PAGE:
Arts Centre Melbourne

Arts Centre Melbourne, originally known as the Victorian Arts Centre and briefly called the Arts Centre, is a performing arts centre consisting of a complex of theatres and concert halls in the Melbourne Arts Precinct, located in the central Melbourne suburb of Southbank in Victoria, Australia.

Arts Centre Melbourne
Arts Centre Melbourne's Spire
General information
TypePerforming arts centre
LocationSouthbank, Victoria, Australia
Coordinates37°49′13″S 144°58′6″E
Construction started1973
OwnerVictorian Arts Centre Trust
Height162 m (was 115 m with original spire)
Design and construction
ArchitectRoy Grounds and Company
Other designersJohn Truscott

It was designed by architect Roy Grounds, the masterplan for the complex (along with the National Gallery of Victoria) was approved in 1960 and construction began in 1973 following some delays. The complex opened in stages, with Hamer Hall opening in 1982 and the Theatres Building opening in 1984.

Arts Centre Melbourne is located by the Yarra River and along St Kilda Road, one of the city's main thoroughfares, and extends into the Melbourne Arts Precinct.

Major companies regularly performing include Opera Australia, The Australian Ballet, the Melbourne Theatre Company, The Production Company, Victorian Opera, Bell Shakespeare, Bangarra Dance Theatre and the Melbourne Symphony Orchestra. Arts Centre Melbourne also hosts many Australian and international performances and production companies.

Arts Centre Melbourne is listed on the Victorian Heritage Register.


Arts Centre Melbourne's site has long been associated with arts and entertainment; in the early 20th century it was occupied variously by a permanent circus venue, an amusement park, a cinema and a dance hall.[1] The area was a popular venue featuring the Olympia Dancing Place, the Glaciarium Ice-Skating Rink, a Japanese tea house, Snowden Gardens, the Trocadero and the Princes Court with a miniature train and water-chute. The Wirth's Circus appeared in 1907 with a 5000-seat auditorium.[2]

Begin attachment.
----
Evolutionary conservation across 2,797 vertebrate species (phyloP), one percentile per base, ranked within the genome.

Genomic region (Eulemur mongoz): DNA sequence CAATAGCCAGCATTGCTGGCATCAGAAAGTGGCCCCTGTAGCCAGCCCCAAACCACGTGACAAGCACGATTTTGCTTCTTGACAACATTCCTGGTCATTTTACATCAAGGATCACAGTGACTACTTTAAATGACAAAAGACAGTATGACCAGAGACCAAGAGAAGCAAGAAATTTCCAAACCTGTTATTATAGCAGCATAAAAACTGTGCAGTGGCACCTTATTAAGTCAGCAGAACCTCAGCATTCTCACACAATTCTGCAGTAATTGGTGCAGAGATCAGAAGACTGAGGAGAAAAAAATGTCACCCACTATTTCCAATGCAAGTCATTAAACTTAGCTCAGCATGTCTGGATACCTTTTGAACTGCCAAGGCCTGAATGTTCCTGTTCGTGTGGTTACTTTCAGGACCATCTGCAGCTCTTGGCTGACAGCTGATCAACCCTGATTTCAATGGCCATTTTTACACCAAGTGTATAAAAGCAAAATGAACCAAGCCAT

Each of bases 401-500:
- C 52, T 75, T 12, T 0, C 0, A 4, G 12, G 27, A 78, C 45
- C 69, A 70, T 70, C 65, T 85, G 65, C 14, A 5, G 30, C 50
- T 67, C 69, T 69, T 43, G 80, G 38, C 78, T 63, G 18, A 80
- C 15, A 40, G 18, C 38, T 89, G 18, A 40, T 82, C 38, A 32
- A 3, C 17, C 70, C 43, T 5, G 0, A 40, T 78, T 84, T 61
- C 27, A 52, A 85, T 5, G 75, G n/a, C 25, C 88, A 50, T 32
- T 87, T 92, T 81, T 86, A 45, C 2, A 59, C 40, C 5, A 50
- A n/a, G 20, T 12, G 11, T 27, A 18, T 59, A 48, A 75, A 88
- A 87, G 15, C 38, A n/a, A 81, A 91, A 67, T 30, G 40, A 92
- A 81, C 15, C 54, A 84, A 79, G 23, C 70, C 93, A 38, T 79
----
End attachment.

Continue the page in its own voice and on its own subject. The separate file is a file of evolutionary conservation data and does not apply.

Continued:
In the book A Place Across the River, Vicki Fairfax described the lot as a "oddly shaped piece of land" considered a sacred public spot by the locals.[2]

During World War II there was a push to establish a new home for the National Gallery of Victoria, along with a state theatre, on the site. The construction was difficult due to the triangular parcel of land the construction was planned on. However, by the 1960s, all the entertainment had left and the lot had turned into an improvised parking for city workers.[2] After many years of discussion, Roy Grounds was chosen as the architect, and his master plan of a gallery and an adjacent theater under a tall copper spire was approved in 1960. One of the main challenge of the construction was to dry up and retain the waters out of the base, as the construction went as deep as 7 meters below water levels.[2]

The gallery was completed in 1968, with the theatres to be built in a second stage.

Responsibility for the project lay with the building committee, established in 1956 and chaired by Kenneth Myer from 1965 to 1989. For twenty-five years the committee was a consistent force in the completion of the complex. Actor and film director George Fairfax, having joined the project in 1972, was appointed the first general manager of the building committee and then the trust, a position he held until 1989. As a result, Fairfax played an influential role in administration of Arts Centre Melbourne's development.